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Democracy Divided: Countering Disinformation and Hate in the Digital Public Sphere | Public Policy Forum, University of British Columbia

By Public Policy Forum, University of British Columbia
August 17, 2018

Democracy has been made vulnerable to attack by hate speech and disinformation. Never before has the digital news sphere been so fragmented, and social marketing tools on Facebook and elsewhere on the Internet are part of this offensive. Policy must be implemented to reconcile freedom of speech & freedom of the press with these online news threats to democracy.

This report flows from a two-day workshop the Public Policy Forum and University of British Columbia organized in April 2018. It contains an analysis of the state of the internet in 2018, particularly as it relates to the relationship among large platform companies, their audiences and democracy. The report, written by PPF President Edward Greenspon and University of British Columbia professor Taylor Owen, offers sets of policy options for governments to consider in responding to the rapid emergence of digital risks to democratic institutions and social cohesion. The internet represents the greatest advance in communications since the printing press, but its consolidation by a handful of giant global companies and the exploitation of its vulnerabilities by individuals and organizations intent on destabilizing our democracy have reversed its early promise and challenged the public interest. This report and the options offered up represent an initial attempt to help policy-makers weigh possible policy responses aimed at ensuring the internet remains a force that informs and connects.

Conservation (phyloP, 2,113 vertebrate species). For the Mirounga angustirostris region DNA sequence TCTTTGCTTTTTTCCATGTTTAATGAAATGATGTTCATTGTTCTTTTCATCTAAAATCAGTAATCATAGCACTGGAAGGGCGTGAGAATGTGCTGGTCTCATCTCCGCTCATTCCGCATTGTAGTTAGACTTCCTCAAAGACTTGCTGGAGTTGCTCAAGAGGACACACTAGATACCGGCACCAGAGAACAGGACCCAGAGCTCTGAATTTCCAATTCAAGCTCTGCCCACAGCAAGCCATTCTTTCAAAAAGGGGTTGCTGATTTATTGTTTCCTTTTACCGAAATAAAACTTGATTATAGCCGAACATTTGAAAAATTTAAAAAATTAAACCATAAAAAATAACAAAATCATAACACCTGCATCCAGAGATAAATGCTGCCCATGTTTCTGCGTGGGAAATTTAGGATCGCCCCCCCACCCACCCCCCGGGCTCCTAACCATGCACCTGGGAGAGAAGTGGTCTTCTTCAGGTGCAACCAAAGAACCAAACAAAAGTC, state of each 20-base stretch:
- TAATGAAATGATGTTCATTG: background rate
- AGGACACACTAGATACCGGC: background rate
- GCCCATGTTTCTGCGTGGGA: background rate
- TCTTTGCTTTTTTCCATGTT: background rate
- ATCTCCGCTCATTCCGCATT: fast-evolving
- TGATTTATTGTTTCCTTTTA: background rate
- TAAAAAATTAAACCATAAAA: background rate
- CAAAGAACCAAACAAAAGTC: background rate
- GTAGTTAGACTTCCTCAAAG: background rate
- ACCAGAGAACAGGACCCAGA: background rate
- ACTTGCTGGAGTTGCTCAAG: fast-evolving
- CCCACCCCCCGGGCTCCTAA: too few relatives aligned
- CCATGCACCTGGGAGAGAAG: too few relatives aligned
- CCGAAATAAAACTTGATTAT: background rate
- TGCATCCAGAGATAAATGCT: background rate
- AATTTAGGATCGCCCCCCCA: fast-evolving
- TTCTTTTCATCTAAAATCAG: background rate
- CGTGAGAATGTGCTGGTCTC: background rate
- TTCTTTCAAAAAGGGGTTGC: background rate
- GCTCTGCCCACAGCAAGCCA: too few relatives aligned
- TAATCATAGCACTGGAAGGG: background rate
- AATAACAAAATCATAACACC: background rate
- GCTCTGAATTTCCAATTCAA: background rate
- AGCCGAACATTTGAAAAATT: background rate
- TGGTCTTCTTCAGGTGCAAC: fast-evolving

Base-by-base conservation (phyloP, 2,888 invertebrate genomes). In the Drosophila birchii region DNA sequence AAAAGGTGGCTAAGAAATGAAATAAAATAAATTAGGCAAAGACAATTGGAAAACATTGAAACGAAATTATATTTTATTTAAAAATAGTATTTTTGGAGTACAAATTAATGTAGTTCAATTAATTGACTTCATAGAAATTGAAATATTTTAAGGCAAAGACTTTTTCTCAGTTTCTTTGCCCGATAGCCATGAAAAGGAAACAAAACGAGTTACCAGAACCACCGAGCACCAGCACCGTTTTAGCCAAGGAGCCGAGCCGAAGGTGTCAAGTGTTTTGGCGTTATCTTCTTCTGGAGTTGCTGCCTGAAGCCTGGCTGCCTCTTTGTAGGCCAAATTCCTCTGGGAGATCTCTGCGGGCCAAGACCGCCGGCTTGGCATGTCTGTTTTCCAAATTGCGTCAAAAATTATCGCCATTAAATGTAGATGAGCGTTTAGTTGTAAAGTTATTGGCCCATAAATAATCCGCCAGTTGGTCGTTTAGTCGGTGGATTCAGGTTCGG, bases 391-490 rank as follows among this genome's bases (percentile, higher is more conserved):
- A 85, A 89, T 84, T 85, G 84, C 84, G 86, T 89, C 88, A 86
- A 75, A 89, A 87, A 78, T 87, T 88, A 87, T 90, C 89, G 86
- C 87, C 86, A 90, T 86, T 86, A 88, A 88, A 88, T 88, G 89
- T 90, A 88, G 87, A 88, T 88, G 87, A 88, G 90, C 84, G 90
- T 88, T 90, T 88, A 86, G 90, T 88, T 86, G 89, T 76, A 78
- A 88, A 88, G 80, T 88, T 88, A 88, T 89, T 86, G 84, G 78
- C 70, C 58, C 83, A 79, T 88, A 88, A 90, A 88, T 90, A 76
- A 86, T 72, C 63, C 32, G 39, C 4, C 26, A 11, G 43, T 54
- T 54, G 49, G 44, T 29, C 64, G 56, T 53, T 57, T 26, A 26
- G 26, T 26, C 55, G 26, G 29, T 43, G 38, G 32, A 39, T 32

Source: Democracy Divided: Countering Disinformation and Hate in the Digital Public Sphere | Public Policy Forum, University of British Columbia

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